What did end up working was a homemade, 100% natural cream with frankincense and helichrysum essential oils (recipe below at the bottom of this blog post). The Shea butter provided much needed nourishment and hydration to the skin, and acts as a natural carrier oil for the essential oils.
NOTE: this cream will not work as well if you are using just any essential oils you purchase at your local store or online. doTERRA Certified Pure Therapeutic Grade® essential oils are sourced differently than any other oils in the world, and therefore have a unique chemical profile which is what makes them so effective. Click here to learn more about doTERRA's CPTG® essential oils.
I applied this to him every night as his overall body moisturizer with a little bit extra on his eczema patches. You can also apply it in the morning or whenever you think of it. It smells lovely, and I used it on my hands in the middle of winter to help with my own dry skin.
Let me preface this recipe by sharing that I'm really not the sort of mom who DIY's everything. I was never into making edible body care products or house cleaners, but this one was a complete game changer. It's not very time intensive, most of it is spent letting it cool in the fridge.
If you're totally against DIY, I urge you to try this with the focus of helping yourself or your little one who is suffering with eczema.
So there you have it, how to get rid of eczema. It takes some perseverance and commitment, but you can totally get rid of it!
I wanna know: what's worked for your eczema? Share in the comments below!
Active prep time: 15 mins
Cooling time: 1 hour 15 minutes
Makes about 2 1/2 cups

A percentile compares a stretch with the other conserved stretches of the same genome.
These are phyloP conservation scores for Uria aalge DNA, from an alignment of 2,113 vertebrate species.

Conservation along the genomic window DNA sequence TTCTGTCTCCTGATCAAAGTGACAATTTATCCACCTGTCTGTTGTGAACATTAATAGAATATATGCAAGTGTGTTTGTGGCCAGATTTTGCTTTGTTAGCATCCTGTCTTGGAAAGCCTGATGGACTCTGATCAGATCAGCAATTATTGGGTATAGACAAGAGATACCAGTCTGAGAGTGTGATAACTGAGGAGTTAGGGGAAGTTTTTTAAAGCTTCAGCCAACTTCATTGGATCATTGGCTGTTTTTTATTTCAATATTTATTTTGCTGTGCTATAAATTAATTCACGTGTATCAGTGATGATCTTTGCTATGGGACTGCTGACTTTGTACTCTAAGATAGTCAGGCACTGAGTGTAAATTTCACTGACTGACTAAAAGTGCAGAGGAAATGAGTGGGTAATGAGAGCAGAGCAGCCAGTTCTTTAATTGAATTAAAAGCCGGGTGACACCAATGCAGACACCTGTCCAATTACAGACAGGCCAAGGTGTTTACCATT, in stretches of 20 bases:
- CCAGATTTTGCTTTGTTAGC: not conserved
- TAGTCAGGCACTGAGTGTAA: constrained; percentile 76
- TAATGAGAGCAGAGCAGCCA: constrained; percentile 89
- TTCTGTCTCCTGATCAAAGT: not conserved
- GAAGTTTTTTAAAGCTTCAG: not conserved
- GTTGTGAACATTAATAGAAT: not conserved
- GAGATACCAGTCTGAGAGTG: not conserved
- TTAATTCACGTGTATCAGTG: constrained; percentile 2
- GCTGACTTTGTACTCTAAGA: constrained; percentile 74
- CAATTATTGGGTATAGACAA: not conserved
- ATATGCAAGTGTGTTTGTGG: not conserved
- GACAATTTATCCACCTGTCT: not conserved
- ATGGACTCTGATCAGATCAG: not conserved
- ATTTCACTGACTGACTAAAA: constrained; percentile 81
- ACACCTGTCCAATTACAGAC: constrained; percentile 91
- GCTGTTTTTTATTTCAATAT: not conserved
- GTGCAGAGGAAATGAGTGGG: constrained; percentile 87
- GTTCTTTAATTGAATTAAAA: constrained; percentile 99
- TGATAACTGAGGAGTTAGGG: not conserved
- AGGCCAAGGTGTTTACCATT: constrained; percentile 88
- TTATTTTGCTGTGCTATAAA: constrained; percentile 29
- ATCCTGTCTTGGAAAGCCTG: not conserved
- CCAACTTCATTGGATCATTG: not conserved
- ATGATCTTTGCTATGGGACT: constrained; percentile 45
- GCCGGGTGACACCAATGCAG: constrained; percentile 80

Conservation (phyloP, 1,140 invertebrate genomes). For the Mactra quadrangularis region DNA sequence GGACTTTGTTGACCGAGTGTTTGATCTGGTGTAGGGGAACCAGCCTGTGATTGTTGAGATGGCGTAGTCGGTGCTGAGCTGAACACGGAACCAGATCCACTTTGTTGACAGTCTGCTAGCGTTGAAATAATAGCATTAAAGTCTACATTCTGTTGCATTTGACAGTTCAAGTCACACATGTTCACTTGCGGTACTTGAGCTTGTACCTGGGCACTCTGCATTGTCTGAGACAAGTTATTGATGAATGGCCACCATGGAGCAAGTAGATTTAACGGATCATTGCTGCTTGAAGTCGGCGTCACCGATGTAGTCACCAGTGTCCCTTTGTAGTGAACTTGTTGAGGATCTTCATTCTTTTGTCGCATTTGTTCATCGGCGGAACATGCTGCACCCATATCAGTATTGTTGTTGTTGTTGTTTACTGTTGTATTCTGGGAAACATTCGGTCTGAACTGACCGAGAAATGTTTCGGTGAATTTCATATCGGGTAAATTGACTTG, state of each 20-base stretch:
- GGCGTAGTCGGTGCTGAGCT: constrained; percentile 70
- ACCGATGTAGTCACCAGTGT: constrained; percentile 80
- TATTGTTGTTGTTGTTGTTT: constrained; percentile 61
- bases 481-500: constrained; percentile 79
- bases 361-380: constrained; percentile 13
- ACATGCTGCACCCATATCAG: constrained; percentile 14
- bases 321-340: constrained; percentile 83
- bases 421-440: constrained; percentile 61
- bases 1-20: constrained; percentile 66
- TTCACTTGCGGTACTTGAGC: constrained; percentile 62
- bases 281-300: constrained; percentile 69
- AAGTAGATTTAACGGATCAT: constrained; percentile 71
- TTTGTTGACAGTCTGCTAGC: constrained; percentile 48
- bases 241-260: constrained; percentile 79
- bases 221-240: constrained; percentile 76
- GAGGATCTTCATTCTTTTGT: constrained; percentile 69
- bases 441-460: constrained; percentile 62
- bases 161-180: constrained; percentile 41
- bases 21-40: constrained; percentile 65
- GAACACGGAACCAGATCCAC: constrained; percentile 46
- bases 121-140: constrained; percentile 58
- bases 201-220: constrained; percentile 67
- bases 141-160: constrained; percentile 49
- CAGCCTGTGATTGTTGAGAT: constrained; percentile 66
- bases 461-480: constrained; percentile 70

1 cup Shea butter
1/2 cup coconut oil
1/2 cup olive oil
40-60 drops of doTERRA Certified Pure Therapeutic Grade® essential oils listed above (the recipe that worked for us was 30 drops frankincense + 30 drops helichrysum)
- Melt the Shea butter, coconut oil, and olive oil together in a double boiler. If you don't have one (who does?), put the ingredients in a large glass or metal bowl over a smaller pan that has simmering water over a medium low to low heat.
- Stir the ingredients as they gently melt to ensure they don't burn or overheat.
- Take the bowl off the heat and leave it on the stovetop to cool for 15 minutes.
- Put the bowl into the fridge and let cool for an hour.
- After an hour, check to that the mixture is starting to solidify around the edge of the bowl. If yes, it's ready to whip. If no, then put back in the fridge and check in another 10 to 15 minutes.
- When mixture is just starting to harden, whip with a hand mixer or whisk until the mixture is creamy and light, like cake frosting.
- Add your essential oils and whip again to incorporate.
- Spoon into a clean glass or stainless steel jar while the mixture is still soft, as it will harden as it cools.
- To use, take a small amount and smooth over the affected area. Reapply as needed.
By Ashley Srokosz, RHN
Adapted from www.liagriffith.com